Georgia health careView 7 Photos
House Bill 198 would:
Remove restrictions on building new health care facilities
Require nonprofit hospitals to reveal financial information
Add $40 million to the rural hospital tax credit program
Require hospitals provide certain levels of charity care
Some Georgia lawmakers have reignited a heated debate over health care regulations with an 83-page bill that could dramatically reshape the state's health care system.
If passed, House Bill 198 would replace the controversial certificate of need — commonly called CON — program with a more relaxed licensure program, allowing any health care provider with the exception of certain long-term care facilities to duplicate services that already exist in an area without proving there's a "need."
"A lot of the current CON process involves expense and time that does nothing to help the actual health of the community," the bill's co-sponsor Rep. Terry England, R-Auburn, said during a special committee meeting Wednesday. "Our endgame here is to do what's best for the patient, and what's best for the patient is access, affordability and quality."
Supporters of the bill believe removing cumbersome regulations will free the health care industry, bringing more providers into the market to drive competition and lower costs. But opponents, including the heavyweight Georgia Hospital Association, say scrapping the CON program would be detrimental to a fragile ecosystem in which seven rural hospitals in the state have closed since 2010.
Andrew McGill, vice president of strategy and business development at CHI Memorial, said he wants the North Georgia community to understand the proposed legislation.
"All of us in this business are following this because of the implications," McGill said.
While he believes the regulatory process should be modernized, McGill said the bill in its current form would leave Memorial's Georgia hospital in Fort Oglethorpe, which is classified by the state as a rural hospital, especially vulnerable.
"We're trying to bring back a hospital that went bankrupt. We know that area needs hospital care," he said. "This bill will severely hinder our ability to give access it would knock all the barriers to entry down for those whose sole purpose for being in this business is a profit."
McGill said "what often gets lost" in the free market health care debate is that hospitals are required to treat patients regardless of their ability to pay.
"Hospitals have to be comprehensive in their provision of services," he said. "That's everything from the [emergency department] all the way to the process of being admitted, tests, labs, surgery, inpatient care, and they're available 24-7."
When others come into a hospital's territory to compete on niche services — surgery centers, cancer centers, imaging centers — that leaves the hospital with the rest, McGill said.
"No one competes for Medicaid or the uninsured," he said. "Hospitals exist to take care of the community. A competitor that comes in and takes the paying customer away only harms the hospital and its mission."
Now, when a medical provider wants to open a new facility, such as a hospital, freestanding emergency department or surgery center, under Georgia law they must first convince regulators at the Georgia Department of Community Health that the facility is needed. Aspiring providers compile detailed reports using demographic and disease data to paint a picture of the population and its needs with the hopes of gaining permission to go ahead with the project.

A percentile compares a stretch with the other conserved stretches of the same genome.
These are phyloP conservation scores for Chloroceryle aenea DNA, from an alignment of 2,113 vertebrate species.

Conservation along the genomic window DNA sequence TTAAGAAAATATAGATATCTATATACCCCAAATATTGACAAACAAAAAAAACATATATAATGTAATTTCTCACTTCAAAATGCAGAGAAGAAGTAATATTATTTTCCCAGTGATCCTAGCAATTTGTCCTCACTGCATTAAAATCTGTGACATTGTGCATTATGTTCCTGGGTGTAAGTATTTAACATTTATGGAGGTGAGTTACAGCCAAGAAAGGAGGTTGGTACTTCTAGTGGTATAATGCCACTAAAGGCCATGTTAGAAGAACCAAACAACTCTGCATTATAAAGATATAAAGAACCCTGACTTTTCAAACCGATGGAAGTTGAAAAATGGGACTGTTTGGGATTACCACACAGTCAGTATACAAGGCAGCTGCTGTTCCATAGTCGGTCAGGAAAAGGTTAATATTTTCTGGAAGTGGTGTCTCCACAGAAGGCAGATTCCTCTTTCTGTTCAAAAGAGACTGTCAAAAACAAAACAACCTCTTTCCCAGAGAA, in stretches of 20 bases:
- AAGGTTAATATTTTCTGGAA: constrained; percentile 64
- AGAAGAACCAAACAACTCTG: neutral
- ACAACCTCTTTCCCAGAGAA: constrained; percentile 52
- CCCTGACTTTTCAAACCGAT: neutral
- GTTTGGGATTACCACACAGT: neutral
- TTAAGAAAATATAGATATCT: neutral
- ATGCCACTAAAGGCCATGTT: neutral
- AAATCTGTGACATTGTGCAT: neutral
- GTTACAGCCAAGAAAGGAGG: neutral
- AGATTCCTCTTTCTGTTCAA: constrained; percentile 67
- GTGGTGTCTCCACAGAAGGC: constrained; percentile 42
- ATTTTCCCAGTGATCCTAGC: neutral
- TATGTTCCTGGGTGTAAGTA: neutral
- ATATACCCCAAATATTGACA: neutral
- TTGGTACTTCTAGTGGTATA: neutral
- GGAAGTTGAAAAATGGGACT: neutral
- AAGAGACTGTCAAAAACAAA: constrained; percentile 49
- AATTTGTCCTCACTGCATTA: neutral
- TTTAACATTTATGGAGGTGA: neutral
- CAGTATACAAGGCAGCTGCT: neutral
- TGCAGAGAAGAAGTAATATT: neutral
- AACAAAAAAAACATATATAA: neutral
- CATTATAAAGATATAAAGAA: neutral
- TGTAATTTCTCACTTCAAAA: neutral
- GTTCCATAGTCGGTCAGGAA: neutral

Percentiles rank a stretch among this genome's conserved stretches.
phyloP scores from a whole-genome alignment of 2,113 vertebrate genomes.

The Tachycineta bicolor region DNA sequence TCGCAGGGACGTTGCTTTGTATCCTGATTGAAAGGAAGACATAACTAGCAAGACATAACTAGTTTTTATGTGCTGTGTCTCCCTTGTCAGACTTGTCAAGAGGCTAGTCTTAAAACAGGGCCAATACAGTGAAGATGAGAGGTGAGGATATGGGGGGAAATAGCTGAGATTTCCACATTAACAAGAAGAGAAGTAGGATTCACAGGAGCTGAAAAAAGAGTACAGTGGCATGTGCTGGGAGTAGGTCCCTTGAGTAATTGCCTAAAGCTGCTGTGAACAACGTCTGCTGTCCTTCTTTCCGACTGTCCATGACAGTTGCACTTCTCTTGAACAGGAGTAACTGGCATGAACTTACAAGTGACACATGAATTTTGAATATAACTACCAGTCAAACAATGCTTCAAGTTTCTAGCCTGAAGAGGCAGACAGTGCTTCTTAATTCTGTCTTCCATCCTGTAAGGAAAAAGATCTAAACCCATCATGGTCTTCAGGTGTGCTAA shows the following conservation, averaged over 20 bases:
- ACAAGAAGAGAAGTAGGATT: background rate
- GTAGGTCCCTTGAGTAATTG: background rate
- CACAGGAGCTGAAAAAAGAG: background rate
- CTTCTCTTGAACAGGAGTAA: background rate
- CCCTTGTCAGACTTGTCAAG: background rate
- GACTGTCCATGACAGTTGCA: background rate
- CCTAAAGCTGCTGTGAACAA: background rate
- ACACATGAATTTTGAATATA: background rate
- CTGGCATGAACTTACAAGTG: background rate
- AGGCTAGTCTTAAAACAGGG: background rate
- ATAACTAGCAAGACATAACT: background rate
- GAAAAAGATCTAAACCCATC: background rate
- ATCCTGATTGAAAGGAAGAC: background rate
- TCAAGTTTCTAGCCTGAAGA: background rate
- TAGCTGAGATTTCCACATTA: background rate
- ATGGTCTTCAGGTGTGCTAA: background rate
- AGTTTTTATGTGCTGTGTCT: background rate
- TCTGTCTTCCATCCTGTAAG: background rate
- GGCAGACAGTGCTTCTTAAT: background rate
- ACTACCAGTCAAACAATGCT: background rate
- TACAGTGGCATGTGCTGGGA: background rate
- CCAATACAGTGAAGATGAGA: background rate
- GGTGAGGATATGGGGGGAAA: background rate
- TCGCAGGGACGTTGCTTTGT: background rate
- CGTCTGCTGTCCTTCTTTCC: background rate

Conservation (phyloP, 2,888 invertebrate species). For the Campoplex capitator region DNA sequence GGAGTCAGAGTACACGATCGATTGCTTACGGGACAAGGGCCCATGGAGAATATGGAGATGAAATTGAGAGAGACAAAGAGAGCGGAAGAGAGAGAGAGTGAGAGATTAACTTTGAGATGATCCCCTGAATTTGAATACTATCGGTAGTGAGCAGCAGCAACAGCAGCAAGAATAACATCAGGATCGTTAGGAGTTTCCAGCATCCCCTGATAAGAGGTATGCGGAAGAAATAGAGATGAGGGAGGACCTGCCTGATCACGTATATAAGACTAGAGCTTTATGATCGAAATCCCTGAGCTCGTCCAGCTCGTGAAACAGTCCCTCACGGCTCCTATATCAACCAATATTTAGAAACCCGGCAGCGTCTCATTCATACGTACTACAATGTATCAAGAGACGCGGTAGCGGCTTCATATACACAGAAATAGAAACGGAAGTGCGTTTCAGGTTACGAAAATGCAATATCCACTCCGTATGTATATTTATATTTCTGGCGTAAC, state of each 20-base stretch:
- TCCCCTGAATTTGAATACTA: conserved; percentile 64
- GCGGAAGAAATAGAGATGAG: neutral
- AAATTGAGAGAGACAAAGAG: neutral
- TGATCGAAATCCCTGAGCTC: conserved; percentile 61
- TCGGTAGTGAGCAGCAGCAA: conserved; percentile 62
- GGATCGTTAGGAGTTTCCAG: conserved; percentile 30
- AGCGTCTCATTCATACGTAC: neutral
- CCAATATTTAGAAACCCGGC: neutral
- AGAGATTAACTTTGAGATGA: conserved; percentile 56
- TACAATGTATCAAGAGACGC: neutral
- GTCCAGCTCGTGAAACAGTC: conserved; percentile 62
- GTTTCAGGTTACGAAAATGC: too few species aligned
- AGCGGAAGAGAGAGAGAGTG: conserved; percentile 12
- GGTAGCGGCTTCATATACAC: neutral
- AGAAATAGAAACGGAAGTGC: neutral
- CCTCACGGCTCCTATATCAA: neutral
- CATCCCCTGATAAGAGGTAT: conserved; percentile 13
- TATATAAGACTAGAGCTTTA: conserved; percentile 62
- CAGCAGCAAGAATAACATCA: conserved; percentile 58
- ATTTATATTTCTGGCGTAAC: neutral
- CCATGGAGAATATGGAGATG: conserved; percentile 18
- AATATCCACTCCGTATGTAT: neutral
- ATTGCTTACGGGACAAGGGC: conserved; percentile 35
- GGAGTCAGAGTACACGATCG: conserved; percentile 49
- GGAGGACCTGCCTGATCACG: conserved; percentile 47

"Certificate of need lays out a thoughtful planning process that is intended to ensure the orderly development of health care resources, driven by data that informs everyone as to thoughtful decision making," McGill said.
Certificate of need laws were created in 1964 to control health care costs by preventing unnecessary duplication of services, but state Rep. Matt Hatchett, R-Dublin, co-sponsor of the bill, said Wednesday that the process isn't working.
"We're fighting every day to reduce the cost of our health care the prices that we continue to pay are not going down," Hatchett said.
Today, 35 states — including Tennessee — maintain some form of CON program, according to the National Conference of State Legislatures website.
During a three-hour legislative hearing Thursday, Rep. Sharon Cooper, vice chairwoman of Georgia's special committee on access to quality health care, railed against hospitals for using the law to block competitors.
"What really bothers me about the CON laws is how much money the hospitals spend fighting each other over these laws when they could be spending that on patient care," Cooper said.
During much of last year, Memorial and Erlanger Health System vied for certificates of need to build freestanding ambulatory surgery centers and radiation centers in Ringgold. The regulatory battle culminated when Memorial launched an online campaign to rally the community against Erlanger, claiming Erlanger would use the facilities to funnel patients away from North Georgia and into Chattanooga.
House Bill 198 would prohibit these objections to licensure applications unless the proposed service is outside the Metro Atlanta area and within 10 miles of a facility providing the same services. It also would expand open records law for all nonprofit hospitals.
"There is a concern that many of your nonprofit hospitals — not all — are under a veil or cloak that we can't see where the money is being spent and what they're doing with it," Hatchett said. "Because they are receiving funds and because they are not paying all of the taxes that for-profit entities pay, let's make this information easily accessible."
McGill said he doesn't mind the transparency provision.
"The main thing we adamantly oppose is throwing out the CON completely," he said. "It was truly a surprise how blunt this legislation is. It got our attention."
Contact staff writer Elizabeth Fite at email@example.com or 423-757-6673.